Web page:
VCSLib: A C Library for the Atari 2600#

The previous blog post, “Your 8-bit System is a Weird PDP-11”, discussed several challenges faced when developing in C, especially for the Atari 2600/VCS.

We’ve overcome those challenges as best we can, and now we can introduce VCSLib, a support library for programming the Atari 2600/VCS with CC65.

Let’s take a tour.

The kernel loop draws the frame#

The most important task in a VCS program is displaying the screen. This requires setting up PIA timers to generate an exact number of scanlines per frame. In assembly, we use the TIMER_SETUP and TIMER_END macros for this.

In VCSLib, the helper functions kernel_1/2/3/4() do this for you. Just make your own loop, and call these functions in sequence, interleaving your own functions:

void kernel_loop() {
  while (1) {       // run until reset switch
    my_preframe();  // your pre-frame routine
    my_doframe();   // your display kernel routine
    my_postframe(); // your post-frame routine

Here my_preframe() and my_postframe() run offscreen, while my_doframe() executes your kernel routines. You still have to be careful not to take too long and overrun the PIA timers.

The helper functions also check the reset switch, and when detected issue a BRK instruction to restart the ROM.

Kernel macros help build display kernels#

The VCS supports five moveable graphic objects (player 0-1, missile 0-1, and ball) and a background playfield. These are drawn scanline-by-scanline by a display kernel routine.

If you wanted to draw all of these objects every scanline, it would require 10 register writes – at least 30 CPU cycles, plus however long it takes to read the values to be written. Therefore, our display kernels must compromise on number of objects, vertical resolution, color resolution, artifact prevention, or other qualities.

There is no “default” display kernel as with batariBASIC – you must build each of them in assembly. There are several macros to help you with this. For example, this kernel draws two player sprites with colormaps, and two missiles:

.proc _kernel_2ppmm
  tay             ; A = number of lines to draw
  DO_PCOLOR 0     ; set 1st player color
  DO_PCOLOR 1     ; set 2nd player color
  DO_DRAW 0,1     ; draw 1st player sprite (and WSYNC)   
  DO_DRAW 1,0     ; draw 2nd player sprite
  DO_MISSILE 2    ; draw 1st missile
  DO_MISSILE 3    ; draw 2nd missile
  jne @loop
  jmp _reset_gfx  ; clear graphics registers

The DO_ macros are in, and can be combined in several ways, as long as they don’t overflow the 76-cycle-per-scanline limit. VCSLib relies on WSYNC in kernels, so kernels use fewer than 76 cycles per scanline.

If a kernel writes to a register during the visible portion of the scanline, it can generate artifacts. Above a certain completity level you can’t prevent artifacts completely, but you can move around the WSYNC to see where it’s least offensive.

The two kernels used in the demo are defined in demo_kernels.ca65.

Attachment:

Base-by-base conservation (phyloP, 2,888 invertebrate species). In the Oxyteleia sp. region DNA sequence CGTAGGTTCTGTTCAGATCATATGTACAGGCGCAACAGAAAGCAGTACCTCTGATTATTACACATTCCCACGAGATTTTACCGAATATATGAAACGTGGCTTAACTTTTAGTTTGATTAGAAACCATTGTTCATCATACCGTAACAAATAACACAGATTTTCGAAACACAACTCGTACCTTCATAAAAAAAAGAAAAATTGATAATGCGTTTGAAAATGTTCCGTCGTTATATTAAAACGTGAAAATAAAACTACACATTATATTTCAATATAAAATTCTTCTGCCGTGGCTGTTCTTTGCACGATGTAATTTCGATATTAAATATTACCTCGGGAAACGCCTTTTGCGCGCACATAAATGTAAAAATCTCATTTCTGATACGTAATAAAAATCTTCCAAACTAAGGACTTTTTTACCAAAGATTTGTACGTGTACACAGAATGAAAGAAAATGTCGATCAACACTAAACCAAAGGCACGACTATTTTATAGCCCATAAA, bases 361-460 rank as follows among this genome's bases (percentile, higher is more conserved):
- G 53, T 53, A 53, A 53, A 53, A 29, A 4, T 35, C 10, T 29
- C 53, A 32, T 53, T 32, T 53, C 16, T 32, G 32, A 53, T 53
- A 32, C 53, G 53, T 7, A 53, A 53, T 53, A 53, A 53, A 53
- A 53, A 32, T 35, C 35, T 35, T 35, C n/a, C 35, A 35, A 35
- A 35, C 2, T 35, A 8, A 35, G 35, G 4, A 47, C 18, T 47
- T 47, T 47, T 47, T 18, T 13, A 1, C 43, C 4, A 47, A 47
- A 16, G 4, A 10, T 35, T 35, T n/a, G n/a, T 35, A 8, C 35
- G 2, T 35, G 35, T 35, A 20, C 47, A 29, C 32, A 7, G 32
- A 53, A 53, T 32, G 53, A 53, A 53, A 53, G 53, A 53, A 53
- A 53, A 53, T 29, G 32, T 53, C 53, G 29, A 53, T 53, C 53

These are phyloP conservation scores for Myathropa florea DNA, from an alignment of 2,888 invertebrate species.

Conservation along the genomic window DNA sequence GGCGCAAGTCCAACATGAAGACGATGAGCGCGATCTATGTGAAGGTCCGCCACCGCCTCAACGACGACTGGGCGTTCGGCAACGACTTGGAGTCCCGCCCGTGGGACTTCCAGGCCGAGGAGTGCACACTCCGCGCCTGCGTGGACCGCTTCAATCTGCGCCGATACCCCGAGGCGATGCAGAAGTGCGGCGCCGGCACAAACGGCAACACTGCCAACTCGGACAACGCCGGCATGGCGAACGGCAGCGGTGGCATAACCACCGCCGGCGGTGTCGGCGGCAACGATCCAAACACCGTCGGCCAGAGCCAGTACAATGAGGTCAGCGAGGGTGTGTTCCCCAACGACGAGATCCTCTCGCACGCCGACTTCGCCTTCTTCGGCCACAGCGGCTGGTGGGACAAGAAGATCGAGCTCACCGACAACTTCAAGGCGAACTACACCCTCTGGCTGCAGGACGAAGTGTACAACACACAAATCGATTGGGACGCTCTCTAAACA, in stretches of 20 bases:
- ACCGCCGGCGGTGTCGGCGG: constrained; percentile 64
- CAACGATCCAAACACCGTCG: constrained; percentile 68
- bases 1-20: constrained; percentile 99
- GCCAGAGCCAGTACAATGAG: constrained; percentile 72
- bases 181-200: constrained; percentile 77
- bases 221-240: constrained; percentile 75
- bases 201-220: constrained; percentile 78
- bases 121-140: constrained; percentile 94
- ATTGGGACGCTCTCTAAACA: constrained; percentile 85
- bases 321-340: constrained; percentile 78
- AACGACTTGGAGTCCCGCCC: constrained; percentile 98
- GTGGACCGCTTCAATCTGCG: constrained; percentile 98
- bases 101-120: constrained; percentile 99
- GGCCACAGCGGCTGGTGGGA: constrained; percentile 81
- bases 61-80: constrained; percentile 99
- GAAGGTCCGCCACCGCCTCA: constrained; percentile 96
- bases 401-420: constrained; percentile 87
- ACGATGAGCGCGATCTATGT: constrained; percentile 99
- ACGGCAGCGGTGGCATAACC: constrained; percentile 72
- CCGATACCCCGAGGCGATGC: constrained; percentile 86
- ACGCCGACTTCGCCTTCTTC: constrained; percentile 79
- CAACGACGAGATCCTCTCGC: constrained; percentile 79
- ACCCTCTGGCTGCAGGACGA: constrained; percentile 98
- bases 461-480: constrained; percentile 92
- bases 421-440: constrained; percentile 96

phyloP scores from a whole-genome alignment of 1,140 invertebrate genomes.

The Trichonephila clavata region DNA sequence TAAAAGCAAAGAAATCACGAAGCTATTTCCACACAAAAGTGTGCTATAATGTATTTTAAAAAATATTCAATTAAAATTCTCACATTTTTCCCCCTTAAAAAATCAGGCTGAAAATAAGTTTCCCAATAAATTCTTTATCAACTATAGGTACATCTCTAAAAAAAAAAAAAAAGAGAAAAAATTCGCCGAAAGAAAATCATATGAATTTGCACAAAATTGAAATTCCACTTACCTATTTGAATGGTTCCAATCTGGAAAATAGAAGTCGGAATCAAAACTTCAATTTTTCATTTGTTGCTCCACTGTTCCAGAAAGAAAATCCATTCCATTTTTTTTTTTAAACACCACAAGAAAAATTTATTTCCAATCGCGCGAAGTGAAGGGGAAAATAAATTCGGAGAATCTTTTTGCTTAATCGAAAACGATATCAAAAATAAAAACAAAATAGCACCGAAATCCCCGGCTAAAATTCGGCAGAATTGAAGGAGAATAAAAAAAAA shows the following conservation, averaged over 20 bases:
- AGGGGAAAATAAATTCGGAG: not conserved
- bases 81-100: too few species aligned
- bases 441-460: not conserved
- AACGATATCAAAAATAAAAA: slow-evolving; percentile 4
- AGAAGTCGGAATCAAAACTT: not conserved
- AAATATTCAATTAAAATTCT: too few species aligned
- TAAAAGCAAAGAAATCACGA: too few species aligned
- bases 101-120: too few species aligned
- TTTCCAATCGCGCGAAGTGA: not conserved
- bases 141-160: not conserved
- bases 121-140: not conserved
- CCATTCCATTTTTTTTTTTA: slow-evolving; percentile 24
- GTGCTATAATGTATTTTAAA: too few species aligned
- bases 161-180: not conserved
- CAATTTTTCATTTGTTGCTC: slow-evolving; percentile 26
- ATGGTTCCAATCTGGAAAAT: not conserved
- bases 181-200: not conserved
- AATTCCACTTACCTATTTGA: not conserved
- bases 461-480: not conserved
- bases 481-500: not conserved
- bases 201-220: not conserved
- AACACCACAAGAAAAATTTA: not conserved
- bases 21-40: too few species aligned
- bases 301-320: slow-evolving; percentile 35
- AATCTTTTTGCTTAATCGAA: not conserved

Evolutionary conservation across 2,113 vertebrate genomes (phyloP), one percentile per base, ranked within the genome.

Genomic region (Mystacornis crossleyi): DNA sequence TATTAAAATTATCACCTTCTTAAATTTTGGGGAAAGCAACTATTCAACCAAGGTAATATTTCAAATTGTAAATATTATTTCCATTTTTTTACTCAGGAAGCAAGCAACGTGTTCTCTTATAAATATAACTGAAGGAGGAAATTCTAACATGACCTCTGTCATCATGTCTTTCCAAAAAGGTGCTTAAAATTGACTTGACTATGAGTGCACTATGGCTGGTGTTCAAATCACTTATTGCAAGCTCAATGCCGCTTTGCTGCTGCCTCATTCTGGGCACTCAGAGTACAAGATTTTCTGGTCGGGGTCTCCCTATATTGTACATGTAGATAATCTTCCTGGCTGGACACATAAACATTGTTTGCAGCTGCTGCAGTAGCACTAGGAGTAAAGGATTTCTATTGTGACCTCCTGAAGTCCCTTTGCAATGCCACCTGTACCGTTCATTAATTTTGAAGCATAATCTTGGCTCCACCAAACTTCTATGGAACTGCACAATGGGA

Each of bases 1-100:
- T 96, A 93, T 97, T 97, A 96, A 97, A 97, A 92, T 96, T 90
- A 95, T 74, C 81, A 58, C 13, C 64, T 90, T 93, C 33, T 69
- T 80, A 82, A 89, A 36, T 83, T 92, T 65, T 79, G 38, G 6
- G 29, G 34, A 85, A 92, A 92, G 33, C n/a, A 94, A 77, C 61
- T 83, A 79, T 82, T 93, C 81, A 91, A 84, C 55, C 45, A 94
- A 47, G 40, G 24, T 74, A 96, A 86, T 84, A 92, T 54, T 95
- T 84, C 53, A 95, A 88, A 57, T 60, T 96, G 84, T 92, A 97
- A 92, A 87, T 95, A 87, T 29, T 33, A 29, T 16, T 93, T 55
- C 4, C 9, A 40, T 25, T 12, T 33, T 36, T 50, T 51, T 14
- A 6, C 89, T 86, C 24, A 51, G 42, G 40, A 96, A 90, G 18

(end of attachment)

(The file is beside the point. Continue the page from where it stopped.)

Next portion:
Kernel variables#

The kernel macros rely on several variables, defined in your main C program:

byte k_height[NOBJS];         // height of each object
byte k_ypos[NOBJS];           // Y position (modified by kernel)
byte* k_bitmap[NSPRITES];     // bitmap address
byte* k_colormap[NSPRITES];   // colormap address
const byte* k_playfield;      // playfield address (may be modified)

Your code should set up k_ypos every frame, since the kernels modify its values. There are several other steps you must take before calling the kernel.

Setting horizontal positions#

Note that there is no k_xpos variable. The kernels don’t care about X position, you need to define your own variable and set the horizontal position of each object, preferably before the kernel:

  set_horiz_pos(OBJ_PLAYER_0 | xpos_player_0);

The set_horiz_pos() function looks for the object index (0-4) in the high byte of the parameter. This is because the fastcall convention only allows for a single parameter, so it can pass it in the A and X registers. Without fastcall, CC65 uses the stack, which is bad. Even two byte parameters would have to go on the stack.

Setting up player sprites for the kernel#

Setting up a player sprite is more complex, and goes something like this:

void setup_player(byte nlines, byte index) {
  byte y = ypos[index] >> 1;
  byte ofs = nlines - y + 1;
  k_bitmap[index] = (char*) Frame0 - ofs;
  k_colormap[index] = (char*) ColorFrame0 - (ofs - 1 - (ypos[index] & 1));
  k_ypos[index] = y;
  set_horiz_pos((index<<8) | xpos[index]);

TIA.vdelp0 = ypos[0];
TIA.vdelp1 = ypos[1];

There’s a lot going on here that’s specific to this particular kernel, and the DO_DRAW macro.

The DO_DRAW macro requires that the bitmap and colormap address be calculated from the sprite’s Y position and the height of the kernel (that’s why we pass nlines.)

We also use set VDELP0/1 registers to get away with only setting sprite registers every two scanlines. This requires us also to modify the colormap address based on whether the sprite Y position is even or odd.

Bank-switching gives you more ROM and RAM#

VCSLib uses the 3E mapping scheme, which is similar to TigerVision (3F) but allows for extra RAM.

This scheme defines two areas:

  • Switchable area ($F000-$F7FF) for ROM and RAM.

  • Permanent area ($F800-$FFFF) for ROM.

The permanent area is important for CC65, because the CPU vectors and support routines must be at a fixed address.